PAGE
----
No matter where in the country you for president vote this November, you'll have at least three choices. That's because Gary Johnson is on the ballot in all 50 states and Washington, D.C., his campaign announced Tuesday. And, yes, that's a very big deal. It's the first time in 20 years a Libertarian candidate has done so, party chairman Nicholas Sarwark told the Los Angeles Times. Harry Browne accomplished the same feat in the race against Bill Clinton, Bob Dole, and Reform Party candidate Ross Perot in 1996.
Johnson, the former governor of New Mexico, released a statement Tuesday:
With a majority of Americans wanting a choice other than Donald Trump and Hillary Clinton, today we now know for certain that on Election Day, every voter in America will have that alternative option. And today we also know that the only other option on every American voter's ballot will be myself and Gov. Weld.
Gaining ballot access in all 50 states and the District of Columbia is a monumental task, as evidenced by the fact that we will be the only ticket other than the Republicans and Democrats to do so. Thousands of volunteers, thousands of contributors and activists on every state made it happen.
Weld is former Massachusetts Gov. Bill Weld, Johnson's VP pick. Currently Johnson is polling at about 9 percentage points in four-way races against Trump, Clinton, and Green Party candidate Jill Stein. Not everyone will be able to vote for Stein, though. Johnson is the only third-party candidate to appear on every ballot this election season. According to Stein's website, she will appear on 44 states' ballots; in three more she's encouraging supporters to vote for her as a write-in candidate.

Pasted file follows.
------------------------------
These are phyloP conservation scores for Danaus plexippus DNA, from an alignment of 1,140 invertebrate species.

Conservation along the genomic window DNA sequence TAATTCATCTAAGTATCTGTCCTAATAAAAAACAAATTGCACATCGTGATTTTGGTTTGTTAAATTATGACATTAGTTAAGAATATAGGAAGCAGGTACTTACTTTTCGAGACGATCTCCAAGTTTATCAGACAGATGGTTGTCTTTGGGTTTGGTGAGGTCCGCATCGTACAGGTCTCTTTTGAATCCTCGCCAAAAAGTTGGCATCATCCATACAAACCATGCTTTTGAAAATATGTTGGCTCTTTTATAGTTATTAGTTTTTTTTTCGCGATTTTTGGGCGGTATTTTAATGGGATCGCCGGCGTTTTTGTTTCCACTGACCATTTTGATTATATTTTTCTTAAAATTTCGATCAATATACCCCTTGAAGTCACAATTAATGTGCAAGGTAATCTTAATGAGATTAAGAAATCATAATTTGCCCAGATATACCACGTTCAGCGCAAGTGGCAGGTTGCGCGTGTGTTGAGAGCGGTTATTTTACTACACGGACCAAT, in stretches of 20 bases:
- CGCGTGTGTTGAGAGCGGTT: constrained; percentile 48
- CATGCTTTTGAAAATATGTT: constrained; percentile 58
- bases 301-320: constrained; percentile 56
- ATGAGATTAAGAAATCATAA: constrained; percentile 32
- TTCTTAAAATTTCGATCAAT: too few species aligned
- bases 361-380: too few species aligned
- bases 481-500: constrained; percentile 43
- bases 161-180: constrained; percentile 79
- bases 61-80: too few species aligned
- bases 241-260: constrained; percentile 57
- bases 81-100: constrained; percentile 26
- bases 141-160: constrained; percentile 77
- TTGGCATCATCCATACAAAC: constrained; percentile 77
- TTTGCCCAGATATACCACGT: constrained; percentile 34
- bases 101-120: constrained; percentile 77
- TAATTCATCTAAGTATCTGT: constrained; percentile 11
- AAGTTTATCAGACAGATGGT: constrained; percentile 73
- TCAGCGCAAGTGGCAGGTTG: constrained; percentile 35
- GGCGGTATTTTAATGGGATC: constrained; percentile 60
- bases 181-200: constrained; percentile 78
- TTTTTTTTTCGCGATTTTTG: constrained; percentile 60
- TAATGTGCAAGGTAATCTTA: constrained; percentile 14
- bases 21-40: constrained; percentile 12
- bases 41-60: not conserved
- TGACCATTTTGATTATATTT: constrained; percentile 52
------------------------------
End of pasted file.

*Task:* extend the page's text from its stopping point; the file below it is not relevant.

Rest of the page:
Despite meeting this very difficult feat, Johnson still has his work cut out for him. His campaign ran a full-page ad in Wednesday's The New York Times arguing that they should be included in the first debate. The rules require a candidate to be polling at 15 percent to be included, which would leave Johnson about 6 points behind. The ad, which takes the form of an open letter to the Commission on Presidential Debates according to POLITICO, argues that making the ballot in 50 states should play into the decision:
We've done the work required to appear on the ballot in all 50 states and because we are polling in double digits in the majority of those states, we respectfully propose the following: Put a third podium on stage for the debate scheduled on Sept. 26. Allow us to make our case to the American people. If, in the polls that follow, we fail to meet that 15 percent standard, we'll make no further efforts for inclusion in subsequent debates.
Johnson's campaign needed this good news after a recent stumble in an interview on MSNBC. Asked, "What would you do if you were elected about Aleppo?" Johnson responded, "What is Aleppo?" The questioner, an MSNBC commentator Mike Barnicle, seemed dumbfounded by the response. He eventually explained to Johnson that Aleppo is a city in Syria. "O.K., got it," Johnson said before going on to say Syria is a mess. Later he released a statement saying he "blanked."